She deserves a party: she is undervalued. Why is the publication of a new Lively book (and she is a prolific writer) not trumpeted in the way that books by other major British novelists are? Mustn’t whine (Penelope would hate that) but there seems to be an impression, identified by Anthony Thwaite in his introduction to her Booker prize-winning Moon Tiger, that Lively’s books are essentially cosily middle-class, unchallenging reads. Nothing wrong with that, but that’s not Lively.

The first edition of Moon Tiger

The first edition of Moon Tiger

It’s true that her novels are peopled with middle-class characters pursuing white-collar or arty, imaginative careers. Academics (often historians or archaeologists), garden designers, architects, interior designers, writers, solicitors, journalists and art dealers all feature. But Lively likes skewering these types, too: Gina in Family Album is aware that her aunt Corinna ignores her mother Alison, a housewife, and is impressed only ‘by achievements in her own rarefied sphere. I don’t write studies of 19th Century poetry, so I am beyond her remit.’ Kath in The Photograph remains an enigma, a kind of aporetic void at the heart of the text, but this is because we only ever view her through the eyes of others who are constantly trying to grasp what she ‘does’ with her life. They don’t understand what she does for a job, if she does anything at all. Therefore they don’t understand (or try to understand) her.

What I really enjoy in Lively’s novels is the idea that we are, somehow, composites of selves, that ‘if a place is haunted, it is perhaps with the ghost of ourselves, both past and future.’ Her ‘anti-memoir’, Making It Up, explores this brilliantly: the splintering chains of consequences that make up a life and how different the ‘story’ could have been. It reads like a series of short stories in which Lively riffs on aspects of her own life and imagines how things could have turned out differently.

Pile of Lively's books

My pretty Penguin editions of Lively’s books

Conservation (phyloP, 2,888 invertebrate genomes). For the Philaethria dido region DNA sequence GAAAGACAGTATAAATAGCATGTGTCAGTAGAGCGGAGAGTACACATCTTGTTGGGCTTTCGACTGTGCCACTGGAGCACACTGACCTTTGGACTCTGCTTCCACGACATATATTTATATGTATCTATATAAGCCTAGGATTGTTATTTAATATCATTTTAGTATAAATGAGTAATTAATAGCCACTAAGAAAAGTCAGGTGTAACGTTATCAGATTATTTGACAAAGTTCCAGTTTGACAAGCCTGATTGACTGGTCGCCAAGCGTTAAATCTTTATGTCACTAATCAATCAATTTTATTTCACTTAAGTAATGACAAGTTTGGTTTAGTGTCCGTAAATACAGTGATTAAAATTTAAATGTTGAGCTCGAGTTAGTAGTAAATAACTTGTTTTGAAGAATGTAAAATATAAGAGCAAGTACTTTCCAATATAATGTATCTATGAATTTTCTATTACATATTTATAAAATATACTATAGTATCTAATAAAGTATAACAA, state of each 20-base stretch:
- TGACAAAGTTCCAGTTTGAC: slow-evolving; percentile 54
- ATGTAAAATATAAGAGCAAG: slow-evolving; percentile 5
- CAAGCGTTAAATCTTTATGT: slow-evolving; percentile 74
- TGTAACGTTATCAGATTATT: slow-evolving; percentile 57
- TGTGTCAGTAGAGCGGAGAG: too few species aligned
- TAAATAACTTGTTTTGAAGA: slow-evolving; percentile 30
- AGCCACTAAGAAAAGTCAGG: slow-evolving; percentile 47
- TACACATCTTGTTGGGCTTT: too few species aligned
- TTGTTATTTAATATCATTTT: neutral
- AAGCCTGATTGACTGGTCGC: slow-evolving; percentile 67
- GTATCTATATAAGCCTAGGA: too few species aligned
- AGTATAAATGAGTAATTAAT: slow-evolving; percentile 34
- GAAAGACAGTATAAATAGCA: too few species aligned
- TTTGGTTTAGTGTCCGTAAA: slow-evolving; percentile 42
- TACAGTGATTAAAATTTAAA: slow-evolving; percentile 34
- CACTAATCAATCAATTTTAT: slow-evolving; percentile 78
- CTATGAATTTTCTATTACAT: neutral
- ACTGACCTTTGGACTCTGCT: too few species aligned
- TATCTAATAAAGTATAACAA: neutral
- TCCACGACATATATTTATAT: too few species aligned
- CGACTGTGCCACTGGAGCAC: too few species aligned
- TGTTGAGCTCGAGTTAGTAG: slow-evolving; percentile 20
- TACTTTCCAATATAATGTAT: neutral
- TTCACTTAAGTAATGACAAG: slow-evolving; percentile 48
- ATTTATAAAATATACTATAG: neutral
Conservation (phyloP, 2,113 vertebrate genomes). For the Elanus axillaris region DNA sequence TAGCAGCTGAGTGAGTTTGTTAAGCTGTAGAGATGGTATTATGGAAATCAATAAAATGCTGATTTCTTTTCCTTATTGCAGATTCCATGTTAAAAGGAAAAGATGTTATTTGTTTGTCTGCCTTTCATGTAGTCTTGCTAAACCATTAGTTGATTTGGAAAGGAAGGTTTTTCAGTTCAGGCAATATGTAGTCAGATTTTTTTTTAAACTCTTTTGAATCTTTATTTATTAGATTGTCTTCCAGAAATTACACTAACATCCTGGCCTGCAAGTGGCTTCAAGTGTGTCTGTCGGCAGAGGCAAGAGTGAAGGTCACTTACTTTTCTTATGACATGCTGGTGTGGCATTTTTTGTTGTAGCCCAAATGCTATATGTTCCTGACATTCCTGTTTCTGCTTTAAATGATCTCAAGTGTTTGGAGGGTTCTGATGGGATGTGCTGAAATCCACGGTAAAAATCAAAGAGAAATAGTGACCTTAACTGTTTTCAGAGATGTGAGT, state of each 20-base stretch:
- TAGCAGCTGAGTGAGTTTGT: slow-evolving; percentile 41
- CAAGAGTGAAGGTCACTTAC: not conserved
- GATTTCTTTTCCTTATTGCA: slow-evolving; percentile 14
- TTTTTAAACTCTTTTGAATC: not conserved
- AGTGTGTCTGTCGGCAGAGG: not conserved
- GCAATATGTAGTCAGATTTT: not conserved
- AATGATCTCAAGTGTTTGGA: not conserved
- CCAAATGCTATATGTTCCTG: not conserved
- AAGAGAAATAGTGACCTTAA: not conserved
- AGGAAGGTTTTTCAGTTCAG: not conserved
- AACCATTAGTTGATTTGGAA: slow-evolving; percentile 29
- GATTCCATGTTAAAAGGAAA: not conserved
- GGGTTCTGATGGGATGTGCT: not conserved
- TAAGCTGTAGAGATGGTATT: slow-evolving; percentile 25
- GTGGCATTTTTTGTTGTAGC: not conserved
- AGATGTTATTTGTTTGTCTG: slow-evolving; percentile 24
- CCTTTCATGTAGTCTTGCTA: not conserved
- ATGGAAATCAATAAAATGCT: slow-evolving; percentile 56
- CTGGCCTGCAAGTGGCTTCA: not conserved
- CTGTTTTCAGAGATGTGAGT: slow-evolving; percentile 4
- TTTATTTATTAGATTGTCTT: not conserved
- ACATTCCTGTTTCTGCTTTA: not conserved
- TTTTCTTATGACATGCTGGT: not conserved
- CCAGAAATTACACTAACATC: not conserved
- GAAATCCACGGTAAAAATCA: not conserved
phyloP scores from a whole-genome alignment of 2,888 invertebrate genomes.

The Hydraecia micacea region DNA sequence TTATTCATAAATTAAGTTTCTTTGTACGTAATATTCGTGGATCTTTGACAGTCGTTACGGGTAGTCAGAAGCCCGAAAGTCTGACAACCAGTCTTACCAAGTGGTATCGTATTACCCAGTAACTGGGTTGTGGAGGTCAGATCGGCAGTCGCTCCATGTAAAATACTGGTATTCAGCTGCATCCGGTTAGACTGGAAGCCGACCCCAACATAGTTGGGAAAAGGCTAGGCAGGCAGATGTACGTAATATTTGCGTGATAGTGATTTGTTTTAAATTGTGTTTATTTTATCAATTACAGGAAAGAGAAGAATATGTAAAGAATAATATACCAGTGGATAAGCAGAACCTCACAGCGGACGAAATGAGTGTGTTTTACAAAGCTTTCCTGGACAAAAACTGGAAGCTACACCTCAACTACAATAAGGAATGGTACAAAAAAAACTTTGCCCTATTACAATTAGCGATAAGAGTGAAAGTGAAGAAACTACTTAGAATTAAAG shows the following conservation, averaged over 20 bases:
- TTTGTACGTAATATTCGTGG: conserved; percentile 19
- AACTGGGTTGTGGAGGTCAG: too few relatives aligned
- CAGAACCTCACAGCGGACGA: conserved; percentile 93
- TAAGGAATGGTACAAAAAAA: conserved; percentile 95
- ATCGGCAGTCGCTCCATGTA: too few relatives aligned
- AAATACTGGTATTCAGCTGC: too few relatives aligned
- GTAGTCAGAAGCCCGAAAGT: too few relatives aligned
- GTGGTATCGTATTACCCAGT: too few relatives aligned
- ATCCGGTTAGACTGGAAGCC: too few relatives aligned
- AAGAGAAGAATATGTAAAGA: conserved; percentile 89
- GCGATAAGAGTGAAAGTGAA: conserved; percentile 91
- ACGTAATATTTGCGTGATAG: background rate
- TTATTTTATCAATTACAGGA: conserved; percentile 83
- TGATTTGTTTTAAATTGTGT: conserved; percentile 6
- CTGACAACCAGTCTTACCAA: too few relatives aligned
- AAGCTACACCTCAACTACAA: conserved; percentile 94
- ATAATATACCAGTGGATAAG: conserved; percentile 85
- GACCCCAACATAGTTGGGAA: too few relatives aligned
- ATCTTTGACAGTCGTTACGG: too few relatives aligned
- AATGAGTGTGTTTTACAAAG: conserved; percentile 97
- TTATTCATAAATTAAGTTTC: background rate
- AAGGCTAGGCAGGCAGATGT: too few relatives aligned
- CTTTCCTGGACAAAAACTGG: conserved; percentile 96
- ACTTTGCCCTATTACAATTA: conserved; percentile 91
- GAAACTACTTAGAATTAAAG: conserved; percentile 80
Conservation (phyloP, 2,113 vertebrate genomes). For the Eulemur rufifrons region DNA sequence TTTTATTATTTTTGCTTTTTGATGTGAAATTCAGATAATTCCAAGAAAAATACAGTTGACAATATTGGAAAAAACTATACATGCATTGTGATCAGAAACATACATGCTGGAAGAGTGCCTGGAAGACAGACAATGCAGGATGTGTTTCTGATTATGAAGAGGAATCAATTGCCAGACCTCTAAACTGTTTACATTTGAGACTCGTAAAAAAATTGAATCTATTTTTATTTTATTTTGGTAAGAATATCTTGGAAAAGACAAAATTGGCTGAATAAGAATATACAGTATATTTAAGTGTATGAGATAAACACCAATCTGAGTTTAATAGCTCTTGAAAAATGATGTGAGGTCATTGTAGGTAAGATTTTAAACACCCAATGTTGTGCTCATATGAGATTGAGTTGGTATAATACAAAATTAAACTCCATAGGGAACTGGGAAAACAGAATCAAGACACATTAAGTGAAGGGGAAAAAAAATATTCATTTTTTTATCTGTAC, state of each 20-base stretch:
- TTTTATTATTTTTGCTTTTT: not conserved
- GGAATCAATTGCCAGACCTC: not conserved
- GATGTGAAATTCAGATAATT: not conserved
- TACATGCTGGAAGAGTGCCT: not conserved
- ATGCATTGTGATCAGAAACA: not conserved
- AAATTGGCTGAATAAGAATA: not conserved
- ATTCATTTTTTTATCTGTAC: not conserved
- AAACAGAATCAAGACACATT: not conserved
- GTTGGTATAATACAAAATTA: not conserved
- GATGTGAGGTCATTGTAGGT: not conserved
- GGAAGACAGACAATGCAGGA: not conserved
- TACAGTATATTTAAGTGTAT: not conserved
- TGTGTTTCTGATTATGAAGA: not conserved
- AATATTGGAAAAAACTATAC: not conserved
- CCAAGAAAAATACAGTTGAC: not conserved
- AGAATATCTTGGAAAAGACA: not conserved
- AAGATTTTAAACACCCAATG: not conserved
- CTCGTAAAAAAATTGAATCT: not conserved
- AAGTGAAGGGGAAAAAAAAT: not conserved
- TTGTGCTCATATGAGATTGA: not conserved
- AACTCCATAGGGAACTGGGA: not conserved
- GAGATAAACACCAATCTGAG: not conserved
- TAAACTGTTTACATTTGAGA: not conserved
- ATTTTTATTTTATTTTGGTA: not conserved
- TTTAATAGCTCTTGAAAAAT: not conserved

Then there’s the way she writes. Lively can tell, tell, tell and not show, for pages on end, with little dialogue. It’s how she tells, what she notices, the precise details she chooses to home in on – and always with her trademark taut style. She takes an almost phenomenological view of cities and landscapes – never more so than in City of the Mind, which was proving almost too densely psychological and disorientating for me at first, but which turned out to be a satisfyingly slow burn.

Top recommendations? Heat Wave – pathetic fallacy par excellence, where Lively ratchets up the tension between a mother, daughter and the daughter’s husband during a long, hot summer (remember those? Oh wait, we just had one!). How It All Began for some of her best writing on age, being young, identity, reading, the importance of stories, love, marriage and human interaction. Making It Up – for narrative innovation. And Consequences – an immensely moving, but never saccharine, saga spanning three generations of women from the eve of World War Two to the present day.

She’s got a new book out at the moment, Ammonites and Leaping Fish – read more here: http://www.penelopelively.net

And here’s her recent poignant, meditative piece for The Guardian: http://www.theguardian.com/books/2013/oct/05/penelope-lively-old-age

Do read thee some Lively – you won’t regret it.